The building manager's office was closed, but Veronica Schenkelberg and Adrian Carrillo decided to wait.
All day, they'd been hitting buzzers and knocking on doors, looking for an apartment for Carrillo, and this building showed promise--it had an apartment available, and from what Carrillo could gather online, it took Section 8 housing vouchers.
After 35 minutes, Cindy Morrison arrived to unlock the door and deliver the same statement the two had been hearing all day--no, the building doesn't take federal rent assistance vouchers.
"Not even for veterans?" Carrillo asked.
"Not for anybody," Morrison said.
And so it goes in Los Angeles, which is home to one of the hottest rental markets in the country, and also the nation's largest population of homeless veterans. For those reasons, L.A. has become the kingpin of the Obama administration's pledge to end veteran homelessness by the end of 2015.
And resources have been flowing in. Los Angeles received over 800 new Veterans Affairs Supportive Housing (VASH) vouchers in 2015. And there are close to 4,000 active leases through VASH right now in the L.A. area.
In addition, the Veterans Affairs office in Los Angeles has received an additional infusion of $30 million for rapid rehousing programs.
It's the single biggest vet housing effort in the U.S.--yet it's not entirely smooth.
Veteran homelessness has remained essentially flat over the last two years, according to the latest homeless county. And while 3,000 VASH vouchers have been successfully used, another 700 remain on the streets, in the hands of people like Carrillo, who for all their efforts, cannot find a place to use them.
"If I would've known I was in this predicament, I would've never ever moved out here," Carrillo said. "I wake up to regret every single day."
Carrillo served six years in the U.S. Army, including a deployment to Afghanistan. After being discharged, he carved out a comfortable life in Fayetteville, just outside North Carolina’s massive Fort Bragg. A combination of medical conditions left him with a 100% service-connected medical disability, which pays him about $3,000 each month.
That was enough to rent a nice house he, his fiancé, and their 5-year-old daughter Adrea could live in. With his rent at $650 per month he had enough left over to save for his daughter’s future too.
Then, about a year ago, his mother, who lives in Whittier, underwent an emergency brain operation, and he needed to take care of her as she recovered.
Thus began Adrian Carrillo’s rough entry into Southern California’s rental housing market--and ultimately, homelessness.
"California is expensive," he said.
And VASH seemed like a lifesaver.
The voucher, which is much like a federal Section 8 voucher, would pay a chunk of Carrillo's rent for him. To help him find a place that'd take it, the V.A. assigned him a caseworker.
That’s when he met Veronica Schenkelberg.
A licensed social worker, Schenkelberg walked Carrillo through the services available to him: medical care, counseling, job training, and job placement assistance. He was approved for a 2-bedroom apartment and handed a voucher worth about $1,700.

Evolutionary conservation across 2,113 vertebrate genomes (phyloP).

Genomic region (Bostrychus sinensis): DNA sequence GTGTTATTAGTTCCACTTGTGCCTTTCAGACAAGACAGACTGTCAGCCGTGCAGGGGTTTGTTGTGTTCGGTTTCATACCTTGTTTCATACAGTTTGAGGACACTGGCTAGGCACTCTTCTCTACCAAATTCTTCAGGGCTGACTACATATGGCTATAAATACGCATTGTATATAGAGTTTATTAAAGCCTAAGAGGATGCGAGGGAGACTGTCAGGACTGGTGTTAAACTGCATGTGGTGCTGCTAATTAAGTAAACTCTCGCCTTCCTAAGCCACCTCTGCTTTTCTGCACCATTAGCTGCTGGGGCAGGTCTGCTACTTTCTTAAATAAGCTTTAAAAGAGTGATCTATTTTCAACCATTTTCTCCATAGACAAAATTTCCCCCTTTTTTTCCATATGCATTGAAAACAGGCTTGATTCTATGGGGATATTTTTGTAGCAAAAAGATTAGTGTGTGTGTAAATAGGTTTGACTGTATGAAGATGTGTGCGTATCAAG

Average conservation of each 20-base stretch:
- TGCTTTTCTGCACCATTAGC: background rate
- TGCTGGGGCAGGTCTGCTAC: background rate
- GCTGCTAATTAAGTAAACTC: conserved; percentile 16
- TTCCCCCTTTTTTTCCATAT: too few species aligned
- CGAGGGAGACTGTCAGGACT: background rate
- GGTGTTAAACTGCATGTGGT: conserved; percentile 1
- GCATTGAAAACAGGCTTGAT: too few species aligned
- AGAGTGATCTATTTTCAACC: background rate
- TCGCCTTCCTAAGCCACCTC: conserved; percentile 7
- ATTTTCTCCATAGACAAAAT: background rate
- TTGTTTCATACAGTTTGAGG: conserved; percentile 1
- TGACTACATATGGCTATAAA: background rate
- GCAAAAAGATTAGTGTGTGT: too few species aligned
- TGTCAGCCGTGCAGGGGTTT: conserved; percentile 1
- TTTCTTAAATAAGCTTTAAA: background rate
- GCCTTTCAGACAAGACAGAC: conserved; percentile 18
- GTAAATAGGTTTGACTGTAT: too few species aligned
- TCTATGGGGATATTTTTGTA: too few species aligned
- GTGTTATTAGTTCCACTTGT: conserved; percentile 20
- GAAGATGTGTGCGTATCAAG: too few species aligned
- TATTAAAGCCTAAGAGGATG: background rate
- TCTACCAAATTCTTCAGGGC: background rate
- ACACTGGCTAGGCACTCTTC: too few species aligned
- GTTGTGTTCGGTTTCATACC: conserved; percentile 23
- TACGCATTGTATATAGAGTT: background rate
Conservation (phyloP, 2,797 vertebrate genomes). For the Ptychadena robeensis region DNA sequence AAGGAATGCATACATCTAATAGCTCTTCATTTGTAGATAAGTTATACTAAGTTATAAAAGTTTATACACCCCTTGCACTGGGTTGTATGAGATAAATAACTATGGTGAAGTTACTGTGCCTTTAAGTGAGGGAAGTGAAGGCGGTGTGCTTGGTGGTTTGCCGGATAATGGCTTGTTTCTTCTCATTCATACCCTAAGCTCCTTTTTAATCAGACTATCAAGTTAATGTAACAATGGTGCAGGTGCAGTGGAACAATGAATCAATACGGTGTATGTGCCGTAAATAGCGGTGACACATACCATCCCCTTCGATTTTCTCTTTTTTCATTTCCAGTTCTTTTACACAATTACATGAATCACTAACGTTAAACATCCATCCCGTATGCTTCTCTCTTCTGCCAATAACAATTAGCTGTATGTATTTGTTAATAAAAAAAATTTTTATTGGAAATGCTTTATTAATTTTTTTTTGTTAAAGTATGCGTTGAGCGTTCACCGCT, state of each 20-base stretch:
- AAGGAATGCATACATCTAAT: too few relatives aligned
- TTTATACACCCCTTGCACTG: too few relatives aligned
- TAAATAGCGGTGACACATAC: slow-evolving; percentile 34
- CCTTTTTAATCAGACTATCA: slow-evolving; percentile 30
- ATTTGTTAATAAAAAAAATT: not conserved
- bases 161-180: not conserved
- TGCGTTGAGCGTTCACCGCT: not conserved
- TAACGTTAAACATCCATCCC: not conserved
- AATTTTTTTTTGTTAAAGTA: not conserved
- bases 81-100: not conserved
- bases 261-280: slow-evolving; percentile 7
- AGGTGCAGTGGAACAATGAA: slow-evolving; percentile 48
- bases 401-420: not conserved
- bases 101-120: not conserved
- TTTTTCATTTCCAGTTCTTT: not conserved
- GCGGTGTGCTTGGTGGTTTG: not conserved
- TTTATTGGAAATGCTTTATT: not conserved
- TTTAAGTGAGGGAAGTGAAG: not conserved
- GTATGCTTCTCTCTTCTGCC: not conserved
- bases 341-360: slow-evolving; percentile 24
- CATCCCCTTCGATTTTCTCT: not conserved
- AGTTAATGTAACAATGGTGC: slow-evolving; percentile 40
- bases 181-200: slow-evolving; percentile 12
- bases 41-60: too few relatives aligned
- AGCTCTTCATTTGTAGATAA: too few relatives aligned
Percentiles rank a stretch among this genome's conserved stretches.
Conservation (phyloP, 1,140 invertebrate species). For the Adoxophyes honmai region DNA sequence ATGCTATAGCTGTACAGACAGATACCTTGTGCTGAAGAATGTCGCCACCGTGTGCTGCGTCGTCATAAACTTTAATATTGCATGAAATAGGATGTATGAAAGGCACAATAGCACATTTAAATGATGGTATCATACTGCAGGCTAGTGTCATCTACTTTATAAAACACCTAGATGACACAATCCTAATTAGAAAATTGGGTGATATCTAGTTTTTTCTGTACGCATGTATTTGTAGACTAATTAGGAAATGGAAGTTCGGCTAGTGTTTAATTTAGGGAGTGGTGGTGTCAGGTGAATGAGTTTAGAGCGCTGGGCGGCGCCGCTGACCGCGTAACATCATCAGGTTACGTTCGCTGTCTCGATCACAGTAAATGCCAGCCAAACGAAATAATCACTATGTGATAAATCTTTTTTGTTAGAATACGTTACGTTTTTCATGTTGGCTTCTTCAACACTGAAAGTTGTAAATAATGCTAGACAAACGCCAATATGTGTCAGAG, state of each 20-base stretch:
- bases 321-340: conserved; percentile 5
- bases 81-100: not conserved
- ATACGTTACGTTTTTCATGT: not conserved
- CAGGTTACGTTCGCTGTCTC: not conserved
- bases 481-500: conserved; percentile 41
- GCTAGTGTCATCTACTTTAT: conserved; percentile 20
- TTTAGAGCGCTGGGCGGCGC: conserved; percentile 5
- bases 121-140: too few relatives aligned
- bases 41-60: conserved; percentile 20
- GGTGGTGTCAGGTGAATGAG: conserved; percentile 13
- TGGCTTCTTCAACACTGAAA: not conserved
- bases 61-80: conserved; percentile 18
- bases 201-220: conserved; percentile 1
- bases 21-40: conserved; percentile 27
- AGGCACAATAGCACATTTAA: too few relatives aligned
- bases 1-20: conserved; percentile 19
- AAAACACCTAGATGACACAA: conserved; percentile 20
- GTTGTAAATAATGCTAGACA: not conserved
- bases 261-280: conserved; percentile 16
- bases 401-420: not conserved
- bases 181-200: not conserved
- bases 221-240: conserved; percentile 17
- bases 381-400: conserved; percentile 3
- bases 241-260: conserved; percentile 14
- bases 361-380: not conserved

"We do lease-up the veterans," Schenkelberg said. "It takes a little longer because the market is so tight, but we do. We do find housing eventually. It just takes a little bit of time."
Part of her job is selling landlords on the program. But Section 8, an anti-poverty program, has a stigma in the landlord community, said Charles Lazar, who owns five apartment buildings in Los Angeles.
He used to accept Section 8 tenants but stopped doing so long ago. He feels that some vets may create problems for his other tenants.
"What happens if someone does have mental issues that aren’t being addressed?" he said. "When you have someone screaming in the middle of the night and you’ve got people waking up and kids that are small and they are scared, then you have to deal with it. What are you going to do?"
VASH vouchers come with supportive services and a case worker. Each vet also have a support network tasked with responding to issues around the clock.
Ed Cabrera, a spokesman for the U.S. Department of Housing and Urban Development, said he encounters Lazar's argument a lot.
"There are a lot of stereotypes out there that affect veterans who’ve returned from combat or current theaters, he said. " So a lot of education needs to happen."
For Carrillo, landlord education won't come soon enough.
Walking away from his fourth apartment complex of the day, he looked worn out.
The landlord there told Carrillo he did indeed have an apartment available--a 2-bedroom, which at $1,600 per month was well within the dollar value of Carrillo’s voucher--but he wasn't interested in the voucher program.
"Man, it just tears you up," Carrillo said.
Being homeless was clearly taking its toll.
"If it was just me and Lori, that’s one thing," Carrillo said, referring to his fiancee. "We can hang in there. But it’s very very painful when your daughter wakes up crying and she says ‘this is not our house, Daddy. I want to go back to North Carolina. I want to go back to the old house.’"
Getting back into his car, Carrillo said he thought he was done looking at this point. That it's time to leave Southern California and his impossible situation, and head to Texas, where the family just might be able to find an affordable, decent home.